Trump attorney Michael Cohen vows non-compliance with Congress

Trump attorney Michael Cohen vows non-compliance with Congress

President Donald Trump's personal attorney Michael Cohen (Photo Courtesy of Cohen's Twitter Page

Update 5/30/17 2:59 p.m. EDT: The House Permanent Select Committee on Intelligence has responded to Cohen’s vow of non-compliance by issuing a subpoena. 

WASHINGTON – President Donald Trump’s personal business attorney Michael Cohen said he will neither testify nor participate in the House and Senate intelligence committee’s Russia investigation.

“I declined the invitation to participate, as the request was poorly phrased, overly broad and not capable of being answered,” the one-time Trump campaign surrogate told CNN on Tuesday. 

The committees are investigating allegations of collusion between members of the Trump campaign and high-ranking Russian officials as well as Moscow’s attempt to manipulate the outcome of the 2016 U.S. Presidential Election.

Cohen is regarded as a person of interest in the investigation due to reports suggesting that in a private January meeting he had attempted to broker an unspecified peace agreement between Russia and Ukraine over the status of Crimea.

Trump has retained Marc Kasowitz as counsel in the Russia probe. Kasowitz’s law firm employs former Connecticut senator Joe Lieberman. Lieberman last week withdrew his name from consideration as FBI director due to the perception of a conflict of interest.

Cohen told CNN that the intelligences committees “have yet to produce one single piece of credible evidence that would corroborate the Russia narrative,” and went on to describe the bicameral investigation as a “total fishing expedition.”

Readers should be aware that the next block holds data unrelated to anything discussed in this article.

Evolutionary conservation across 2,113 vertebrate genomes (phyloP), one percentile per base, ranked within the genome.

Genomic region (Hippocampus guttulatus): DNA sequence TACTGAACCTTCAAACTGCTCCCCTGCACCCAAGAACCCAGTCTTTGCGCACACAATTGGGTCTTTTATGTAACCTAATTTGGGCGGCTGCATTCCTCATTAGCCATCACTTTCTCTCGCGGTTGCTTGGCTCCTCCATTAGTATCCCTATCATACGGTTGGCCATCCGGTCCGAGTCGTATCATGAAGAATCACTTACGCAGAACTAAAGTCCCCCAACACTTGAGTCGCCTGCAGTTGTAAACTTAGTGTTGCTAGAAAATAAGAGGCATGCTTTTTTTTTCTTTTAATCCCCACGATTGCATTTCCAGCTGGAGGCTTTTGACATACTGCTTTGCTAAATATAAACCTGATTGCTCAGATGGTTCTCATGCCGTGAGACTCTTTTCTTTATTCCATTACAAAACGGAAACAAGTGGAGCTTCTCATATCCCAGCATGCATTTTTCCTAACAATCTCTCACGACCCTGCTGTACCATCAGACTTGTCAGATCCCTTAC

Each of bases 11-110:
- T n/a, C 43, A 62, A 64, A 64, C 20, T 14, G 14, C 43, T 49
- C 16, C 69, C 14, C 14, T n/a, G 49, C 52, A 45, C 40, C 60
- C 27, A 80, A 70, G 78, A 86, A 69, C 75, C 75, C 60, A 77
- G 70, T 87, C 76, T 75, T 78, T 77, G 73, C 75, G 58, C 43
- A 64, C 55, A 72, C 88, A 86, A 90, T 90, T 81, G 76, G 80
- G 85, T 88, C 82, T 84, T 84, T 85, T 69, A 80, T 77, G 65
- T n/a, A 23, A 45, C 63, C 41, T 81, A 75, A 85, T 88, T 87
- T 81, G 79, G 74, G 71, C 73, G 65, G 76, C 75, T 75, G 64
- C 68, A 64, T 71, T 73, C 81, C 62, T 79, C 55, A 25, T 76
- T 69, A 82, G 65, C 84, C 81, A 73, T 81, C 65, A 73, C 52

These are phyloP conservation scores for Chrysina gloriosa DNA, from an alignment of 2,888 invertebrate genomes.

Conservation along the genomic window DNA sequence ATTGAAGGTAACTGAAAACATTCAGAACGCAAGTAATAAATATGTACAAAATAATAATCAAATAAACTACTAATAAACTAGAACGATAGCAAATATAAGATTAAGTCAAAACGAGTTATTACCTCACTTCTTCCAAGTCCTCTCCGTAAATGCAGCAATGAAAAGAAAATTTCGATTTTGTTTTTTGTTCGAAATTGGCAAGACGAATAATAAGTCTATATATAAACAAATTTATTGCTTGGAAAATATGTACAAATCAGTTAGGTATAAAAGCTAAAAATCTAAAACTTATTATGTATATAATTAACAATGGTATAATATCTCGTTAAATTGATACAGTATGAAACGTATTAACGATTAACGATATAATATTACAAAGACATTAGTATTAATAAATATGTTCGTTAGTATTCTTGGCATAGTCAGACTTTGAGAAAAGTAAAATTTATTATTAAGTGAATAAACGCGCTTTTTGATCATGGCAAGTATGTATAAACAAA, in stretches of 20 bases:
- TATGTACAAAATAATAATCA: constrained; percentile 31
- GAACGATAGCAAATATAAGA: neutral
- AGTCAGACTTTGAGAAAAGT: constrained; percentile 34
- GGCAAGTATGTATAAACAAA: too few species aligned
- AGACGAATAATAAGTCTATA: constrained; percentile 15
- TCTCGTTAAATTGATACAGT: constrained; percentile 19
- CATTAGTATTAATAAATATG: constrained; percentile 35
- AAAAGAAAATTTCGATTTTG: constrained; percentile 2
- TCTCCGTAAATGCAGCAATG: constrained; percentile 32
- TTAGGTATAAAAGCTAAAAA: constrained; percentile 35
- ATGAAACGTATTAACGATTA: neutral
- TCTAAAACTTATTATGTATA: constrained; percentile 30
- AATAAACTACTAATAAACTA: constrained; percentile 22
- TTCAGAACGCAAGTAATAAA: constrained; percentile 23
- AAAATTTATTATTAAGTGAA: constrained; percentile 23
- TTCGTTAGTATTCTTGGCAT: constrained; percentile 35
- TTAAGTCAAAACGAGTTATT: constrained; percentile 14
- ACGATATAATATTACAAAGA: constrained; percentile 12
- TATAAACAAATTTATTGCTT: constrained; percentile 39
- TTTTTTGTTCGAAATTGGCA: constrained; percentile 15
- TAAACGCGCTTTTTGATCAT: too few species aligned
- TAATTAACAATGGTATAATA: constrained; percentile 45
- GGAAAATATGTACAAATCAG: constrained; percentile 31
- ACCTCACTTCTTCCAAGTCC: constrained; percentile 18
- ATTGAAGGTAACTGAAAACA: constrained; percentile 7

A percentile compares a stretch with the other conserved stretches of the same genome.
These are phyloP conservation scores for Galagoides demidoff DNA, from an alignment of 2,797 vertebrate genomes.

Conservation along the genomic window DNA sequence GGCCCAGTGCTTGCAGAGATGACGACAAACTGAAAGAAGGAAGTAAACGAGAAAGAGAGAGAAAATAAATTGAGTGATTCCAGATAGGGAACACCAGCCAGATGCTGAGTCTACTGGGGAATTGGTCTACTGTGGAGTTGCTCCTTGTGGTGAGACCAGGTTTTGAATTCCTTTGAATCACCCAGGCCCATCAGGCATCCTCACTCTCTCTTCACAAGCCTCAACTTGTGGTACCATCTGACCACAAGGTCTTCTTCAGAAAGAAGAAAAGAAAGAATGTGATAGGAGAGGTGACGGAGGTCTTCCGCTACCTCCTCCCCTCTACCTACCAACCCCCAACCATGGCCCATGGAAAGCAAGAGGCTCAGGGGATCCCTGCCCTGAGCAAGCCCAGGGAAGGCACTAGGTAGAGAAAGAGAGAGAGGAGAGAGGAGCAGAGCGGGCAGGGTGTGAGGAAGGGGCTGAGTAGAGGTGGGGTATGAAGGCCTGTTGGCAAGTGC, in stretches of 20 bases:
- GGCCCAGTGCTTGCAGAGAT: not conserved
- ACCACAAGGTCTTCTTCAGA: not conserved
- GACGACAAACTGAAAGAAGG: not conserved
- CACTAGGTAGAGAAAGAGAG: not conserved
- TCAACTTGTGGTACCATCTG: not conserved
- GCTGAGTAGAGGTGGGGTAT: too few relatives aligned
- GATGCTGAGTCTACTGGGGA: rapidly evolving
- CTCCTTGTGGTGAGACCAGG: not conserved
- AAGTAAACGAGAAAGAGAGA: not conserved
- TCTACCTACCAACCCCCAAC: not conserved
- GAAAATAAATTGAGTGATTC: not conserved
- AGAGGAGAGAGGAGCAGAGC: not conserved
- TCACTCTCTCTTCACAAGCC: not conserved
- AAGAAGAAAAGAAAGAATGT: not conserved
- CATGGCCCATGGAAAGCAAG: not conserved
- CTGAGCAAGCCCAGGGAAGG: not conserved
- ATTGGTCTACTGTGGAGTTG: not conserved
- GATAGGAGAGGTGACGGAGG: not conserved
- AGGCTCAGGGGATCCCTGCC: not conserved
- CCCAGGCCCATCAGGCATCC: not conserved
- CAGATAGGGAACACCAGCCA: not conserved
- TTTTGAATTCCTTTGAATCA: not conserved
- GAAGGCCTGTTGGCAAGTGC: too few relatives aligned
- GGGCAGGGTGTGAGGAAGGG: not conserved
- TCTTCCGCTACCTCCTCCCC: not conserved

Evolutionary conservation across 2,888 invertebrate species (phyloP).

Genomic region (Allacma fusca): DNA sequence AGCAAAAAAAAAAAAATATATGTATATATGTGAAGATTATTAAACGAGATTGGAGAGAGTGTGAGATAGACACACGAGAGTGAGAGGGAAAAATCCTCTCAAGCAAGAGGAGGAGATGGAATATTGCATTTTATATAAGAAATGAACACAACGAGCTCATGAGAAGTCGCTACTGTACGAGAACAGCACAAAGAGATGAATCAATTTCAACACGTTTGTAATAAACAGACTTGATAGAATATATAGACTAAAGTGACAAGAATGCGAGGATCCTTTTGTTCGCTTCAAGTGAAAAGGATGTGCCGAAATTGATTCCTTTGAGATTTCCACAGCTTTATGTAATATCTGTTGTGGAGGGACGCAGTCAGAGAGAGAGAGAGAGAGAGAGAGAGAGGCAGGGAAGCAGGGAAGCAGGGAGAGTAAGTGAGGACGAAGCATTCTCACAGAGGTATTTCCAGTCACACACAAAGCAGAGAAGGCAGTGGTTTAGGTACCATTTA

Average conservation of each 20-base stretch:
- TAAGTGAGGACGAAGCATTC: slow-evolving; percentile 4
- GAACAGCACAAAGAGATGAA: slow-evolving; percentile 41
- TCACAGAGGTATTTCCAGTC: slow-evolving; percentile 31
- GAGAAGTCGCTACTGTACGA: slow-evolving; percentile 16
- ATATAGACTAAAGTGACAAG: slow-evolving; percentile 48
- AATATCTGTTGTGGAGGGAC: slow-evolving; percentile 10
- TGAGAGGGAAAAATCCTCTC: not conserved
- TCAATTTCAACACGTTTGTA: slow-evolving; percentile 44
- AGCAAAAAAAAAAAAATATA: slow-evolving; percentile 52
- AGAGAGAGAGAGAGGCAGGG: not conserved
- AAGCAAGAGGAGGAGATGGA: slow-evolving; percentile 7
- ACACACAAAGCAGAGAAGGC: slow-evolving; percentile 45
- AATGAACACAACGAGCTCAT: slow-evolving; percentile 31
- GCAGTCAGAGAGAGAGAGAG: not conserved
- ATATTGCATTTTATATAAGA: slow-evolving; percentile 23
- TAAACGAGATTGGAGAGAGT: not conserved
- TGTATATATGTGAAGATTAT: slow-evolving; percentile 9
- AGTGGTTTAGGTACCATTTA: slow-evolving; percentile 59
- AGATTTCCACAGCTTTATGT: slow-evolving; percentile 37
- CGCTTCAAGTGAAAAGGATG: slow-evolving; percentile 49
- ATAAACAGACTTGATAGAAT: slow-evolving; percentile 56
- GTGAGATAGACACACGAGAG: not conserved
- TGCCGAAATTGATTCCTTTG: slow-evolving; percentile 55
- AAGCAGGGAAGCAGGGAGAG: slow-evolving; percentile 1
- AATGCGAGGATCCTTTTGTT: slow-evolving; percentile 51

Cohen previously served as executive vice president of the Trump Organization as well as its corporate counsel. He is not the first Trump associate to refuse Congressional cooperation.

Last week attorneys for former White House National Security Adviser Michael Flynn said their client would not comply with the Senate Select Committee on Intelligence’s subpoena seeking records related to Flynn’s alleged Russian business dealings.

Flynn resigned in February following reports that he had diplomatically engaged Russian Ambassador Sergey Kislyak prior to President Trump taking office and that Flynn misled Vice President Mike Pence about that conversation.

Those reports suggested that Flynn may have given Kislyak the impression that the incoming administration might be willing to consider lifting sanctions that were imposed on Moscow following Russia’s 2014 annexation of Crimea.

Shortly before leaving office, former President Barack Obama imposed additional sanctions on Russia after receiving information from the intelligence community suggesting the country tried to sabotage Democratic presidential nominee Hillary Clinton’s campaign.

Attorney General Jeff Sessions in early March recused himself from the Justice Department’s Trump-Russia probe following The Washington Post reporting that he had twice met with Kislyak while a member of the Senate Armed Services Committee.

Two weeks ago Deputy Attorney General Rod Rosenstein appointed former FBI Director Robert Muller as independent counsel in the Trump-Russia probe following two days of intense bipartisan criticism stemming from The New York Times reporting that recently fired FBI Director James Comey wrote a memo about a February meeting with President Donald Trump.

During the meeting the president reportedly told Comey that he hoped the Bureau would not pursue the investigation into Flynn’s correspondence with Kislyak and the retired lieutenant general’s reported business dealings with Russia media outlets.

Comey has agreed to openly testify before the Senate Select Committee on Intelligence at an unspecified date following Congress’ one-week Memorial Day recess.

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